This article was published in the March 2018 issue of AGC Law in Brief (Volume 4, Issue 2), Practical Construction Law & Risk Issues. It is reprinted here with permission.
Courts determine whether a dispute is subject to arbitration, also known as questions of “arbitrability,” unless the parties agree to submit arbitrability disputes to the arbitrator. However, you should be mindful that incorporating an arbitration provider’s rules or a broad arbitration provision in your agreement may delegate the arbitrability determination to the arbitrator.
This article will survey the effects of incorporating an arbitration provider’s rules or common arbitration provisions on who determines questions of arbitrability.
Unless the Parties Agree Otherwise, Courts Ordinarily Decide Questions of Arbitrability
The Supreme Court long ago recognized that arbitration is a matter of contract and a party cannot be required to submit to arbitration any dispute that he or she has not agreed to submit.1 Accordingly, when a dispute arises, it must first be determined whether the parties are bound by an arbitration agreement and whether they agreed to submit their particular dispute to arbitration. These questions of “arbitrability” are ordinarily decided by a court.2 A court will review the parties’ arbitration agreement, as with any other contract, with an eye to what the parties intended. When doubt exists as to the parties’ intentions to arbitrate, the Federal Arbitration Act (FAA) — and similar state arbitration statutes — express a strong presumption in favor of arbitration, requiring that doubt to be resolved in favor of arbitration.
While questions of arbitrability are ordinarily decided by a court, contracting parties can agree to delegate questions of arbitrability to an arbitrator instead.3 Because an arbitrator deciding questions of arbitrability is contrary to the ordinary course of events, contracting parties must express their intent to delegate questions of arbitrability to an arbitrator “clearly and unmistakably.”4 When doubt exists as to the parties’ intent to “arbitrate arbitrability,” the FAA’s presumption in favor of arbitrability is reversed.5
Courts generally apply state law principles governing the formation of contracts to determine whether parties “clearly and unmistakably” agreed to arbitrate arbitrability.6 Courts interpreting the FAA have also developed a similar federal common law of arbitrability, which is applicable to any contract involving interstate commerce. Many courts have held that parties “clearly and unmistakably” agreed to arbitrate arbitrability simply by incorporating an arbitration provider’s rules or a broad arbitration provision into their agreement.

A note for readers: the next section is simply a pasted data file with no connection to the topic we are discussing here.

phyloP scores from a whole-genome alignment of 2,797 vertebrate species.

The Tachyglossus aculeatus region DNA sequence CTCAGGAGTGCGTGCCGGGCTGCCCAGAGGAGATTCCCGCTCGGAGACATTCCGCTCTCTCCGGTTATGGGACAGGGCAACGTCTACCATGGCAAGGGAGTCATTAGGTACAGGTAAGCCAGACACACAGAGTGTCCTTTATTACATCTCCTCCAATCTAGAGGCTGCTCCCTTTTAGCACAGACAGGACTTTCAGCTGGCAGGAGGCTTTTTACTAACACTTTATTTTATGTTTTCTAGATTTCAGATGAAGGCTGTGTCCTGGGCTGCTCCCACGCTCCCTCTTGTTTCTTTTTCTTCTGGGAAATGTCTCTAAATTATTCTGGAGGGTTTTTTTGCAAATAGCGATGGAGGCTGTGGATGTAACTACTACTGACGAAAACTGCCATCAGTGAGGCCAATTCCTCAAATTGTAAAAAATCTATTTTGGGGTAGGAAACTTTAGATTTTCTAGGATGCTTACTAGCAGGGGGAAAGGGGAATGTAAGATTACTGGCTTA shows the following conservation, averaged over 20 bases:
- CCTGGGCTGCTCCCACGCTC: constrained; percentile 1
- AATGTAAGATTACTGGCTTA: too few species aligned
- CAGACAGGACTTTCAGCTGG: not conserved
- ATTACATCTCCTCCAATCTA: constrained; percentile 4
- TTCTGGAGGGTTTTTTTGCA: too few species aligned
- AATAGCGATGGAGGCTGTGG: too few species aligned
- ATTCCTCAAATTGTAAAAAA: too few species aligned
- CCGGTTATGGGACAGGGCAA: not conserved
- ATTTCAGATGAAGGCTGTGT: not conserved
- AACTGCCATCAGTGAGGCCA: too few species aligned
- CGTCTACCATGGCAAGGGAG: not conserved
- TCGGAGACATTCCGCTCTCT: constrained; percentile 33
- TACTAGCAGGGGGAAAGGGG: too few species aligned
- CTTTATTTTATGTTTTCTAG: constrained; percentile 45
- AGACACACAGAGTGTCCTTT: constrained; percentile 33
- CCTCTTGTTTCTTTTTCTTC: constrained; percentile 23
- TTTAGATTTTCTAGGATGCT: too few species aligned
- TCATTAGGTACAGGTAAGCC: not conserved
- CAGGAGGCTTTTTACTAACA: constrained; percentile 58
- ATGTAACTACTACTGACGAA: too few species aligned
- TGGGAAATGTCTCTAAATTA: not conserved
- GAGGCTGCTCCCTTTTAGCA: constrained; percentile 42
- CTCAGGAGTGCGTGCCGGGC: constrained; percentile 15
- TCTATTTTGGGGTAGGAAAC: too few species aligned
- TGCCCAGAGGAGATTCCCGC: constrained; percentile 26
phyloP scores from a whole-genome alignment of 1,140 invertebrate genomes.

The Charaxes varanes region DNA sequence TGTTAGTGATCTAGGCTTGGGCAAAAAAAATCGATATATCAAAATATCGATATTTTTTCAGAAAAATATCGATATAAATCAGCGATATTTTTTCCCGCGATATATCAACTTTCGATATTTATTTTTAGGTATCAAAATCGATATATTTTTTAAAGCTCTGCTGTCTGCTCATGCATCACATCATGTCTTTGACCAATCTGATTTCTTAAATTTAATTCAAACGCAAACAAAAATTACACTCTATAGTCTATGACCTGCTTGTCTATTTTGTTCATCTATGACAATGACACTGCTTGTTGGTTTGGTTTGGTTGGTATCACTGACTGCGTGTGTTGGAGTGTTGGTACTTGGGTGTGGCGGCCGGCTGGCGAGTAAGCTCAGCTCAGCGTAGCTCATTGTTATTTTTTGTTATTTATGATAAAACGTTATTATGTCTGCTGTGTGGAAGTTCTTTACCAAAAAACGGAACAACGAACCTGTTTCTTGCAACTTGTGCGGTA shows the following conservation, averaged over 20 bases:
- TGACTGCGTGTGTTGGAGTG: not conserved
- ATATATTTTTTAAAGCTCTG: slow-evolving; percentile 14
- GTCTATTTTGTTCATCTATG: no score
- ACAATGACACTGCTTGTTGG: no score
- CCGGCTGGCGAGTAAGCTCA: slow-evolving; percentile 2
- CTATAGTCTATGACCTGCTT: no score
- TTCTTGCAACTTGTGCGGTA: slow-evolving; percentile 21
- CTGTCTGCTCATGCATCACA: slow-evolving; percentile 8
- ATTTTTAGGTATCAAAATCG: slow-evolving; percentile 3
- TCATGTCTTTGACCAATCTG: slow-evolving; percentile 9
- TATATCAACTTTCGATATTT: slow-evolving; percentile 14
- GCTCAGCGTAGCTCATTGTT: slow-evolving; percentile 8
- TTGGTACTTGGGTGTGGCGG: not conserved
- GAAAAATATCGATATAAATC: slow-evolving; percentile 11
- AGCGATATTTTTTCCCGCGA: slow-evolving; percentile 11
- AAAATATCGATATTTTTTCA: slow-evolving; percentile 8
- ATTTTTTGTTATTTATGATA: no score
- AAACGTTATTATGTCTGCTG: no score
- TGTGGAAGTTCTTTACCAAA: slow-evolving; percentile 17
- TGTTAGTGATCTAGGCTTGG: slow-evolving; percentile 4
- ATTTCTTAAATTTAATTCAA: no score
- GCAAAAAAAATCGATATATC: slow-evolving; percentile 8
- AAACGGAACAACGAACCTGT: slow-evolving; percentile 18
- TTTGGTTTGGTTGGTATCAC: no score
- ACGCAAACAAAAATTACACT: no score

Incorporating a Particular Arbitration Provider’s Rules Into Your Agreement Can Be a “Clear and Unmistakable” Delegation of Authority to Decide Questions of Arbitrability
Arbitration provisions frequently state that the contracting parties agree to arbitrate with a particular provider, and many go on to specifically incorporate the rules of the arbitration provider into the agreement. Many courts have held that specifically incorporating an arbitration provider’s rules, which recognize the arbitrator’s discretion to determine their own authority’s scope, into an agreement is a clear and unmistakable delegation of authority to decide questions of arbitrability to arbitrators.7
Arbitration providers’ rules almost universally recognize arbitrators’ discretion to determine the scope of their own authority. For example:
Even if an arbitration provision does not expressly incorporate a provider’s rules, the rules themselves often state that merely by agreeing to arbitrate with the particular provider, the rules are deemed to be incorporated into the agreement. While many courts have held that incorporation of a provider’s rules is evidence of the parties’ intent to arbitrate arbitrability, other evidence could render this intent less than clear and unmistakable.
Incorporating a Broad Arbitration Provision Into Your Agreement Can Also Be a “Clear and Unmistakable” Delegation of Authority
Some state and federal courts have found that the broad arbitration provisions recommended by arbitration providers alone are clear and unmistakable delegations of authority to decide questions of arbitrability to arbitrators. These provisions include:
Neither of these provisions expressly states that the contracting parties intend to arbitrate arbitrability. Nonetheless, courts have found that each represents “the paradigm of a broad clause”10 and “the broadest language the parties could reasonably use.”11 A few courts have found that the broad language “any dispute” or “all disputes” must be read to include disputes about arbitrability.12 So even without an express statement that an arbitrator will decide arbitrability, these broad arbitration provisions have been interpreted to overcome the presumption that a court will decide the arbitrability issue. Courts sometimes bolster this interpretation by referencing a policy against dividing disputes into different portions, some of which are decided by arbitrators, and some of which are decided by courts.13